Lesson 2: Finding Longitude and Latitude on Pennsylvania


Strand:

Inquiry and Design, Basic Geographic Literacy

Standard Statements:

3.2.4B; 3.2.7B; 7.1.3A,B; 7.1.6A,B

Content Objectives:

For this activity, students will:.

  1. Draw the lines of latitude and longitude on a piece of plastic overlaying a map of Pennsylvania.
  2. Find specific locations on 2 different maps for comparison.
  3. Compare different maps to see correlation between topography and actual use of the land.
  4. Teach specific longitude and latitude locations for comparison.

Assessment Strategies:

“Why Does a City Grow”

Student generated responses during discussion

Procedure:            

This activity provides the students with an opportunity to begin to understand the importance of using longitude and latitude to compare the same areas on different maps. Following a group introduction, the students will work to create their own overlay for longitude and latitude lines for Pennsylvania.  The students will work in cooperative groups to find specific locations on both maps, using longitude and latitude, and compare how land cover was affected by the topography.

Suggested Level:

Grades 4-6

Standards Category:

  • Science and Technology
  • Geography
     

Materials:

Teacher materials:

  • Orange with peel marked with LONG/LAT lines
  • Globe
     

Each group will need:

  • Digital Shaded-Relief Map of Pennsylvania (DSR map)
  • Land Cover Map of Pennsylvania (LC map)
  • Permanent marker
  • Wipe-off marker
  • A sheet of clear plastic large enough to cover the entire map (sheets of lamination work GREAT!)
  • Meter or yardstick
     

Instructional Strategies:

  • Whole class
  • Cooperative groups
     

Whole Group Instruction

 “Last lesson, as we shared our information with one another, we used vague terms like ‘at the top of the map,’ to explain where we specifically wanted our peers to look.  This week, we will gain some tools that will allow us to find things on BOTH maps and compare them specifically.”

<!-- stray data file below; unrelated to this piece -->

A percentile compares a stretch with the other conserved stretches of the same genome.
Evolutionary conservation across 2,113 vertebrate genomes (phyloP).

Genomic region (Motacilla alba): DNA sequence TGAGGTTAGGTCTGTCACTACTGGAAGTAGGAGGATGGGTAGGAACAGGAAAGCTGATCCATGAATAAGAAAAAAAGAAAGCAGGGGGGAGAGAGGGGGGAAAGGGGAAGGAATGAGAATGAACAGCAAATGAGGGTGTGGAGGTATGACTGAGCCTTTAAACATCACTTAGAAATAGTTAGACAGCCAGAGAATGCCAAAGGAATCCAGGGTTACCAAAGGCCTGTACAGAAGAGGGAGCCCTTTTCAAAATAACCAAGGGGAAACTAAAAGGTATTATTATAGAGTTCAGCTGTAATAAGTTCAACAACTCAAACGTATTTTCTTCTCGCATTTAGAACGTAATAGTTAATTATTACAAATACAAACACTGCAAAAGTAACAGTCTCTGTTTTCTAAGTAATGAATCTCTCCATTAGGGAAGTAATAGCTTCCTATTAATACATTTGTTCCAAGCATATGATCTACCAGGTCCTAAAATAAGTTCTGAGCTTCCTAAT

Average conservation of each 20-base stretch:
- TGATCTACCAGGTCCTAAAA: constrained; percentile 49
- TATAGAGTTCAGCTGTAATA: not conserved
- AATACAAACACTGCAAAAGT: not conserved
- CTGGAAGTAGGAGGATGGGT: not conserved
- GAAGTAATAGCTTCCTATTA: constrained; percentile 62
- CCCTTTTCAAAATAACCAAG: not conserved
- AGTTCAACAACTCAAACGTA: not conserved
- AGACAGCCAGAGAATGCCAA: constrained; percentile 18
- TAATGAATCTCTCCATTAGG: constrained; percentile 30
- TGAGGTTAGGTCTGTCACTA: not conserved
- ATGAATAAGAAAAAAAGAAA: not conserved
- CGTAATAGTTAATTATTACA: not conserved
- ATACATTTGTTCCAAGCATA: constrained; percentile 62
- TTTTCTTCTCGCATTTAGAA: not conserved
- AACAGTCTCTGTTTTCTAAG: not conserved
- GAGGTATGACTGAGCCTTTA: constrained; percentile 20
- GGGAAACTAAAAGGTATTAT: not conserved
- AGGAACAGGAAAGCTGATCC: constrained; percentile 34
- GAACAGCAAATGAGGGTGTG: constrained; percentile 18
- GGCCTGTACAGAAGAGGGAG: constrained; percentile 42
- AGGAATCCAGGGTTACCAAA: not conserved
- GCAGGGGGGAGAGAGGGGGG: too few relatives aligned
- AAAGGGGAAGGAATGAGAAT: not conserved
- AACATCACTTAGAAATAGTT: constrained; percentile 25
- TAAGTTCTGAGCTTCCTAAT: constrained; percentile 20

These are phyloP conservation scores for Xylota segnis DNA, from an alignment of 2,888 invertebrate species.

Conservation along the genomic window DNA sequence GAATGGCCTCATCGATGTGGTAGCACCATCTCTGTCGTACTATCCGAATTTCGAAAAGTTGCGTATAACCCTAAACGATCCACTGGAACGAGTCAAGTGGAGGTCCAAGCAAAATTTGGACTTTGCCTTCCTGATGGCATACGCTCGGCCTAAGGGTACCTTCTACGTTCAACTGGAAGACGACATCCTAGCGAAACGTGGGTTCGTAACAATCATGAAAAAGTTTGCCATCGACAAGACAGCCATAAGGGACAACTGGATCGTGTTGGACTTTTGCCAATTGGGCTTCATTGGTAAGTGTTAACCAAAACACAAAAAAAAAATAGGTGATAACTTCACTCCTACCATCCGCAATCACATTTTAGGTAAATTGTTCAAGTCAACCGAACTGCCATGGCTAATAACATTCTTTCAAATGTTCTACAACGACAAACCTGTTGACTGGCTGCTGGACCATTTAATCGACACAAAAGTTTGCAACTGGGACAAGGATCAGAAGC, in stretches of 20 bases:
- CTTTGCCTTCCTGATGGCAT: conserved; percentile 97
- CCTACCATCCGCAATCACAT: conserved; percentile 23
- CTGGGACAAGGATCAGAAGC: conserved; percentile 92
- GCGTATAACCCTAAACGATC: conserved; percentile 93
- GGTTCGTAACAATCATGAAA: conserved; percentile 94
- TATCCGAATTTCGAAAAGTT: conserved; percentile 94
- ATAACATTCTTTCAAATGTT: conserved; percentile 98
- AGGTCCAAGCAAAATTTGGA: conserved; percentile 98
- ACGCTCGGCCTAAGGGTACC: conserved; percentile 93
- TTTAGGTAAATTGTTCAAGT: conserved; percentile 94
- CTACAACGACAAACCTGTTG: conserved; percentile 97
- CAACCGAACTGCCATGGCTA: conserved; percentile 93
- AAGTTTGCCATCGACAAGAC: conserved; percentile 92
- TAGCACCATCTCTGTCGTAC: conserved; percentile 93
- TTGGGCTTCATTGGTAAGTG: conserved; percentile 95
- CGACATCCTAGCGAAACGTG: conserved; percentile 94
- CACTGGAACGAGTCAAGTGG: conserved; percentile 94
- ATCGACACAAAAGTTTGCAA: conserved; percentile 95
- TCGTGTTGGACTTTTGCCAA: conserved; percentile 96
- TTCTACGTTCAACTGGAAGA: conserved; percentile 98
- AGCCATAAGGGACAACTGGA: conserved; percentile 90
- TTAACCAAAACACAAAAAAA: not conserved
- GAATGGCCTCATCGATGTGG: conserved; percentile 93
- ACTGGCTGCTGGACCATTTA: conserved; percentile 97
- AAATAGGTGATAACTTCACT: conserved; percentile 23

1. Using a globe, explain lines of longitude and latitude: Demonstrate how they run using the orange as an example. Students should discuss and understand the importance of finding a SPECIFIC location on a map.
  2. Divide the class into groups – number the groups for future lessons as these materials will be saved and used later.
  3. Distribute one DSR map, one LC map, a sheet of plastic, a permanent marker, and a yardstick to each group.
  4. The sheet of plastic should be placed on top of the map and secured with large paper clips. It must be straight.  Using the marker, the students should outline the 4 corners of Pennsylvania with small marks to guarantee the sheet will be placed on the other map at the exact, same location. This will permit alignment as the map is moved from one map to the other for comparison.
  5. Have students find the longitude lines.  Refer back to the globe to find Pennsylvania and show where the lines of longitude are.
  6. Have 2 students in each group hold the ruler on the lines while another student traces the lines and labels them at the top of the sheet of plastic.
  7. Find the latitude lines on the map and lay the ruler along them.  The students SHOULD find these lines are NOT STRAIGHT and cannot be drawn with a ruler. Discuss why this occurs, peel the orange and flatten the peel to demonstrate why latitude lines are curved. These lines will need to be traced VERY CAREFULLY, neatly, and accurately as possible.  These latitude lines should be labeled at the edges of the plastic sheet.